Thousands of workers suffer abuse at home and, all too often, this violence spills over into the workplace. According to the American Bar Association Commission on Domestic Violence, there are 30,000 to 40,000 incidents of on-the-job violence a year in which the victims knew their attackers intimately. More than seven in ten (71%) human resources and security personnel surveyed have seen domestic-related violence at work.
A violent episode on the job can endanger co-workers, as well as the victim. What’s more, female workers abused at home have higher rates of absenteeism, drug abuse, and depression that increase health insurance costs and lower productivity – costing businesses more than $4.5 billion a year.
The law requires employers to provide all employees with a safe workplace. Failure to act on the knowledge that domestic violence could threaten workers makes your business legally liable.
In deciding whether an employee might be a victim of domestic violence, beware if the worker:
- has unexplained bruises that don’t fit their injuries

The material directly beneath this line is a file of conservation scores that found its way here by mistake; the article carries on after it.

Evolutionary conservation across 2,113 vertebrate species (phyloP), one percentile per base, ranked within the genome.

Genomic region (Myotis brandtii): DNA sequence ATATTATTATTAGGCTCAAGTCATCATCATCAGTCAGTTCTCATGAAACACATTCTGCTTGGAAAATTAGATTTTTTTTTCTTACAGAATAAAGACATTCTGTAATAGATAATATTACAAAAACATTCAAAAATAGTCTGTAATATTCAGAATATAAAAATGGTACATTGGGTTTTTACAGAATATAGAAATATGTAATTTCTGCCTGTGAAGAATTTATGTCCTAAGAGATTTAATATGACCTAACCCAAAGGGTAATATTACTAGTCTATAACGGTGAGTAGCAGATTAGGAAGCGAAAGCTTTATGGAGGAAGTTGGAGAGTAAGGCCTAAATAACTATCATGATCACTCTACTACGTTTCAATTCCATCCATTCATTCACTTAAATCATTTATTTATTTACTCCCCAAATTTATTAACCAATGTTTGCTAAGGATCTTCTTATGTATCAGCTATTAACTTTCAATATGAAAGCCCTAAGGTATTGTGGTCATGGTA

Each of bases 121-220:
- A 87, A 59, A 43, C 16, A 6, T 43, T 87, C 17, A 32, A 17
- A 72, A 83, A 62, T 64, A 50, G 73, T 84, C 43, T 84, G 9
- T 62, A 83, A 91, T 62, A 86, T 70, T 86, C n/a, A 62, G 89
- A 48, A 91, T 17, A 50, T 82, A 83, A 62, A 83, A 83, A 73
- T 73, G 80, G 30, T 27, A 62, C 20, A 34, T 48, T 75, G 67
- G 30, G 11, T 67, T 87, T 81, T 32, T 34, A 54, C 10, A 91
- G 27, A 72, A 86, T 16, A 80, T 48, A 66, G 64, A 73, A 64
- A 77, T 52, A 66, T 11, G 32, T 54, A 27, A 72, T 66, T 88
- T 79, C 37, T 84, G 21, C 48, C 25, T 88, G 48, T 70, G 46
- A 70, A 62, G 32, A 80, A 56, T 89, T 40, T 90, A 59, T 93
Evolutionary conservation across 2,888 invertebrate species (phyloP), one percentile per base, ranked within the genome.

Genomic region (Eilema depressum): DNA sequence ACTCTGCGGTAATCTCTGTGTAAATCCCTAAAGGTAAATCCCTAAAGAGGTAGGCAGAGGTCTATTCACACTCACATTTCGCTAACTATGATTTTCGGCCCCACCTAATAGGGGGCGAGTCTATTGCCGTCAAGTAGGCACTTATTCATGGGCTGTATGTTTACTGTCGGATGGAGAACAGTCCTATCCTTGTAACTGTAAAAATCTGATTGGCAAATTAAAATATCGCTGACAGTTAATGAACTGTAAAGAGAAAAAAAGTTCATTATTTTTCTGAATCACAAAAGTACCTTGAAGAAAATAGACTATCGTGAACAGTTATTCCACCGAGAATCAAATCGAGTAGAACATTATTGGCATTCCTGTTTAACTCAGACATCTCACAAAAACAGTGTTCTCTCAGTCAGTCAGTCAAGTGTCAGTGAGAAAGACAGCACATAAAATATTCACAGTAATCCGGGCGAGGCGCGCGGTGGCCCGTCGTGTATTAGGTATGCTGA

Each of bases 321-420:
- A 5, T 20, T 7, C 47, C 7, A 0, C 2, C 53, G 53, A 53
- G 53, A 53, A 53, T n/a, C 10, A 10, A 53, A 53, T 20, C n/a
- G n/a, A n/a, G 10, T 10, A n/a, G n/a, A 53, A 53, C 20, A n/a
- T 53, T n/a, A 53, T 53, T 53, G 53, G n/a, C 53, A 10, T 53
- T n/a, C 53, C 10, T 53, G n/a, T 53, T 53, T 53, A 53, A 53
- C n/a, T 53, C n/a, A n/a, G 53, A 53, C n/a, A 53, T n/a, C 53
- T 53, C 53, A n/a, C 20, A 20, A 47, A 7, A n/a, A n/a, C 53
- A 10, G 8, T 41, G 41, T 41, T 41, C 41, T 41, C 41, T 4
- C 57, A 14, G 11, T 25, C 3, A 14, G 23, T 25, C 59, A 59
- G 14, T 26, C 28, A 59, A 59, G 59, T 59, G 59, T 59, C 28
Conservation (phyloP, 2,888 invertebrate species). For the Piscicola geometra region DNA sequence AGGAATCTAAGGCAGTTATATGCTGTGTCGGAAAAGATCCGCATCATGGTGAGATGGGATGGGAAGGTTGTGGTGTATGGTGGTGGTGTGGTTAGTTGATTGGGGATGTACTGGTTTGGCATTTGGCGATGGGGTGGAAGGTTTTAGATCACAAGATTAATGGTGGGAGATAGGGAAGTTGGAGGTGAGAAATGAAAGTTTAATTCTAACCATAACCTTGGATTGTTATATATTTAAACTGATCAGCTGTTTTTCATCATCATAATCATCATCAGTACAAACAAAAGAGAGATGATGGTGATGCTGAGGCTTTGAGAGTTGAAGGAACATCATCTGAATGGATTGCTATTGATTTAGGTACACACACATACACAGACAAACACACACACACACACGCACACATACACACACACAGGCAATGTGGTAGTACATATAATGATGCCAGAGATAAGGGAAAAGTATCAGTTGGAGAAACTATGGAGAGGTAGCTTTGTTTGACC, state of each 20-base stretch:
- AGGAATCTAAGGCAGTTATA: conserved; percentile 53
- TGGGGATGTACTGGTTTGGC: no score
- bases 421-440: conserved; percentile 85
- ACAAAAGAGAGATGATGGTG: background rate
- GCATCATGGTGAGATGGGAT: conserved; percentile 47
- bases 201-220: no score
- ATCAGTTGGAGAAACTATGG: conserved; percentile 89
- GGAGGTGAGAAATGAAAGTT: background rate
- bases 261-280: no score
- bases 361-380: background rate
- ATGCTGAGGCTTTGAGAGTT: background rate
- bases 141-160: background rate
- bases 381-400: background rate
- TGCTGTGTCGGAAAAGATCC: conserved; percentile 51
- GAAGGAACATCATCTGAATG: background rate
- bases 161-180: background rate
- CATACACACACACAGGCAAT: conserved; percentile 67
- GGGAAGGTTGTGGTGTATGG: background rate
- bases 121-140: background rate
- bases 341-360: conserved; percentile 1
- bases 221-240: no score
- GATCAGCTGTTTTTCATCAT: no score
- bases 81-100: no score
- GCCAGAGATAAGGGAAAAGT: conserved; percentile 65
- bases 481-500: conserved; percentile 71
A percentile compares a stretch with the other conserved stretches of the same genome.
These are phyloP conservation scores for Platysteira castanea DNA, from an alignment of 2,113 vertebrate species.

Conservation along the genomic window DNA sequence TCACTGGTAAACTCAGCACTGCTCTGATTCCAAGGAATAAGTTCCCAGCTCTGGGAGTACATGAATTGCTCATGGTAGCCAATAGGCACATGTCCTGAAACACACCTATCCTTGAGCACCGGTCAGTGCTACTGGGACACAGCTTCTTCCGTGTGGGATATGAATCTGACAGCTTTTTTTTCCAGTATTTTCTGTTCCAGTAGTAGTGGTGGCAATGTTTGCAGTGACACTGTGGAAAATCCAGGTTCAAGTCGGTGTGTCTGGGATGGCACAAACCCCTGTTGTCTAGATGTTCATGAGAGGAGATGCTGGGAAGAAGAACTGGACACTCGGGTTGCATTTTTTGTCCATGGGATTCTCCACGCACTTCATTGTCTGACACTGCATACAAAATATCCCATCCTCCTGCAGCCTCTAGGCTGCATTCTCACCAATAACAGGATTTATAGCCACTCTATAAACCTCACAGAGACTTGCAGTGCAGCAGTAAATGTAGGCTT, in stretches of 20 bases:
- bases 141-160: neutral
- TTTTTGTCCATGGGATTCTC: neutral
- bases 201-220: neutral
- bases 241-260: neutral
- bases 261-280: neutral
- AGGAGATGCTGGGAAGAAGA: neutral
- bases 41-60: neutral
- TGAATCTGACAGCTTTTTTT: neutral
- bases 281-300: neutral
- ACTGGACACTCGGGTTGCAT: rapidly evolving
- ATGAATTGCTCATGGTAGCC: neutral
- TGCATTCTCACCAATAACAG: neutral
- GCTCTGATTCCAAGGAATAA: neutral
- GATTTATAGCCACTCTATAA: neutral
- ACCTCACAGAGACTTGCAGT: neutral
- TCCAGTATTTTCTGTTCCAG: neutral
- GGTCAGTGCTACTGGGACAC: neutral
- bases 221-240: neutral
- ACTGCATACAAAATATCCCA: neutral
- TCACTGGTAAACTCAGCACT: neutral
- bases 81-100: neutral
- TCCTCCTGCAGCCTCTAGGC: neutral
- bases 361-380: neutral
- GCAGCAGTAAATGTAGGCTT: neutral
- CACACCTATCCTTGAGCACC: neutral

- wears inappropriate clothing that might be covering up injuries
- seems distracted, anxious, upset, or depressed
- has a high rate of absenteeism
- receives repeated, upsetting telephone calls
If you notice any of these signs, talk to the employee privately, expressing concern about possible abuse. Be supportive and keep this information confidential, except for individuals who need to know, such as security personnel. Offer company and community support and be flexible with the employee’s working arrangements.
According to the Family Violence Prevention Fund, supervisors are usually the first people to become aware of an employee who might be a domestic violence victim. Supervisors should refer potential victims to the Employee Assistance Program or a community domestic violence program. The National Domestic Violence Hotline number is (800) 799-SAFE (7233).
A word to the wise!